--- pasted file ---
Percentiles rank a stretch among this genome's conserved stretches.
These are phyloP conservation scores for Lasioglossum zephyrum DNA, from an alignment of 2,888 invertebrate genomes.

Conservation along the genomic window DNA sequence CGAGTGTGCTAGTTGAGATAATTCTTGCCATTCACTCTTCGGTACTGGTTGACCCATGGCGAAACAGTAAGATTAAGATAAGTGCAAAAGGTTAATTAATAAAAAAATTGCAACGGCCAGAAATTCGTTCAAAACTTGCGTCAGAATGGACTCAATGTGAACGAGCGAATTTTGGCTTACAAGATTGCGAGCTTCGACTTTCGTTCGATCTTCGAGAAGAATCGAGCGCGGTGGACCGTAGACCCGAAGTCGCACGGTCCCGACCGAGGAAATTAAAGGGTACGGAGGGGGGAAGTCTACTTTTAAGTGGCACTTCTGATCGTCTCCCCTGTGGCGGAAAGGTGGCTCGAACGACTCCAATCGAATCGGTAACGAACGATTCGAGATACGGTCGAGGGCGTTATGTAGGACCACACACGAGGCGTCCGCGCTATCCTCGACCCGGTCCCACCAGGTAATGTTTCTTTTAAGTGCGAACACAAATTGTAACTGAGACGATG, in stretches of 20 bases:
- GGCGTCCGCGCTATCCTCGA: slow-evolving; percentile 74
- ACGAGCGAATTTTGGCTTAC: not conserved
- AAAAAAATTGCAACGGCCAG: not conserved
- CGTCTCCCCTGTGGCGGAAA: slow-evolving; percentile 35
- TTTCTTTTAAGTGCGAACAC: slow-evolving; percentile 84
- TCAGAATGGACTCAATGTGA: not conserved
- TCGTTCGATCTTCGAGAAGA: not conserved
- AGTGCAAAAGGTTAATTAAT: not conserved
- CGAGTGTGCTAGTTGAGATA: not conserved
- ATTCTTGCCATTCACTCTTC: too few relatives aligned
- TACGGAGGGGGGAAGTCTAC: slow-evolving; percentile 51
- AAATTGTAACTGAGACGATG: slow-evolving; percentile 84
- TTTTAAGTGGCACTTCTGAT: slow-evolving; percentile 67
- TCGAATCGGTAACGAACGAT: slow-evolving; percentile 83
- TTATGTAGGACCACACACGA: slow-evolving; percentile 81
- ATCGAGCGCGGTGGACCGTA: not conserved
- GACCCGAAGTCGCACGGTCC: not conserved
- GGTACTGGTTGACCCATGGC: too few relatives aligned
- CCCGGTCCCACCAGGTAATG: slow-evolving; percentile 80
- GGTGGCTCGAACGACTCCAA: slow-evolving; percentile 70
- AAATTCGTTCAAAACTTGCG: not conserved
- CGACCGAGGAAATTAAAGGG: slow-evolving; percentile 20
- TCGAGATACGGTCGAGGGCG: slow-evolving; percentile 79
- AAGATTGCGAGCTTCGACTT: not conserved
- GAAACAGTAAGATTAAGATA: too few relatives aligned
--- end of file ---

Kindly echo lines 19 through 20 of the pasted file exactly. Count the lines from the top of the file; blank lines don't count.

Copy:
- ATCGAGCGCGGTGGACCGTA: not conserved
- GACCCGAAGTCGCACGGTCC: not conserved